Railroads ,,f the Central Passenger as
sociation contemplate withdrawing com
muters' tic kets in Ohio, Indiana and Penn
sylvania. Fage 1
Former Land Commissioner linger
Hermann admits on cross-examination
that he bought two homesteads, the titles
of which had not been perfected, mid that
he acquired 30,000 acres of land whlh
receiver of public money nt land office
In Rosehurg, Ore. Fage 1
Nicaragua announces that It Is enforc
ing rules of w ar in Central Ainerl -an
The government finds that the develop
ment of the west Is Interfering with Iti
Irrigation plans. Fage 1
Clark Perkins, an Aurora editor and
secretary of tho republican state commit
tee, selected secretary of tho State Rail
way commission. W. B. Itosu of Lincoln
Is touted as the successor of Elmer Ste
phenson as collector of Internal revenue.
Number of railroads file their reports.
with the State Hoard of Assessment and
for the first time, divide their freight ani
passenger earnings. Fags 3
Higher rates for money and threat of
general strike cause inactivity of business
in Paris. Fage 1
Crop reports from along the lines of the
Uttrllnrton system In Nebraska and Wyo.
mlng Indicate that winter crops are In
fine condition and that spring work Is pro
gressing rapidly. Fags S
A number of Important real estate
transactions are reported and a record day
at the register's office Is noted. Fage' 7
Contractors for grading the block for
the Haarmann pickle and vinegar works
are preparing to pulverise the clay and
wash it to the river through the sewer.
Mayor Pahlman says he believes Chief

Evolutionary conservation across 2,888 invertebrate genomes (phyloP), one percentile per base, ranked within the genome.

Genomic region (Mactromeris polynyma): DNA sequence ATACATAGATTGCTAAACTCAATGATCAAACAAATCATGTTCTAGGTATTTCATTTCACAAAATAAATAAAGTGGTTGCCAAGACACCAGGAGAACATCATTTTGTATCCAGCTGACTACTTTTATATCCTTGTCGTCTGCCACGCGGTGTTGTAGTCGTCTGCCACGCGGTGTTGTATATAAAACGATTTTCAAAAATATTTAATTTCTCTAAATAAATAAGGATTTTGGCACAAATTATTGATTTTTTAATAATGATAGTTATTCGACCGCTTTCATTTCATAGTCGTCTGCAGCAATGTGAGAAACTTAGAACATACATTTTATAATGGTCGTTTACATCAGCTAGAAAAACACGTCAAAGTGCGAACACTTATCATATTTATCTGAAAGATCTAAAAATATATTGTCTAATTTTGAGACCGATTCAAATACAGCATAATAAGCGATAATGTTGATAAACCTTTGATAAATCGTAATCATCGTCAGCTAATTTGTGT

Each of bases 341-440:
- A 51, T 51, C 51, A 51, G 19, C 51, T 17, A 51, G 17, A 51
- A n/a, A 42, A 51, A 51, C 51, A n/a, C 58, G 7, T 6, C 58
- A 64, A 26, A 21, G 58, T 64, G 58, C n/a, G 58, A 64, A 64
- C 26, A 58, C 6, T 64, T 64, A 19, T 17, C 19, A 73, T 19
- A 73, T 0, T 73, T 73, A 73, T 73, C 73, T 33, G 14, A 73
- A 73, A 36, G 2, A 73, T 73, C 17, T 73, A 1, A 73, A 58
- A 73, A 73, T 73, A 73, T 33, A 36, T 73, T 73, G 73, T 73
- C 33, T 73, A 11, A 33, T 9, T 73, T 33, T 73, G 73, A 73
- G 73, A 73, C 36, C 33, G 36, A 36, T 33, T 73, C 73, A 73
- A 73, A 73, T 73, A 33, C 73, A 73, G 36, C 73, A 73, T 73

Donahue has done all that may be done
under conditions to repress the social evil
in Omaha. He does not think Its absolute
suppression Is possible. Fags 7
Paul E. Nicholas, a discharged soldier
from Fort Leavenworth, expired at the
Omaha T'nlon depot. He was on his way
to his home at Spirit Lake, Wis.
In the land fraud cases before Judge
T. C. Munger the day was spent In reading
from the transcript of the Hlchards-Com-stock
trial. A number of witnesses from
Iowa are on hand waiting to be called.
but It Is not likely any will take the stand
before Thursday. ' Fage S
The Rourke family shows well In the
preliminary games and the "fans" are
satisfied. Fage 4
The Omaha Country club expects to pay
more attention to tennis during the com
ing summer. Several tennis men have
doveloped there and It Is likely the Field
club will have a local rival In this branch
of sport. Fage 4
St. Louis National base ball team wins
local championship by defeating Ameri
cans In final game. 9 to 1. Fags 4
DERRICK AND BRIDGE COLLAPSE
Three Men Injured and "loui
Line of north-western Is
MISSOURI. VALLEY, la.. April 9. (Spe
cial Telegram.) Three men were Injured,
one of them seriously, and the Sioux City j This finding did not meet the approval
line of the Northwestern road was block- ; of the woman's father, Marvin P Woody
aded by ths collapse of a bridge this after- . of South Bend, Ind., and he demanded
noon a short distance from this city. The , that the case be reopened. Nicholas, who
Injured men are: j had been connected with Mrs. Leslie In
Conductor F H. Kinney, badly bruised. ' several theatrical ventures and who ul.to
Herman Rose, laborer, crushed below lived at the Palace hotel, was arrested as
the knee and amputation necessary. a suspect. Under what he alleged later to
Edward Werle. engineer of stationary en- have bi-en sweatbox methods he made a
glne. bruises on leg and arm. ' confession to the police. Implicating I.eo-
What is known as the Allen creek drain- ' pold. He admitted having killed Mrs.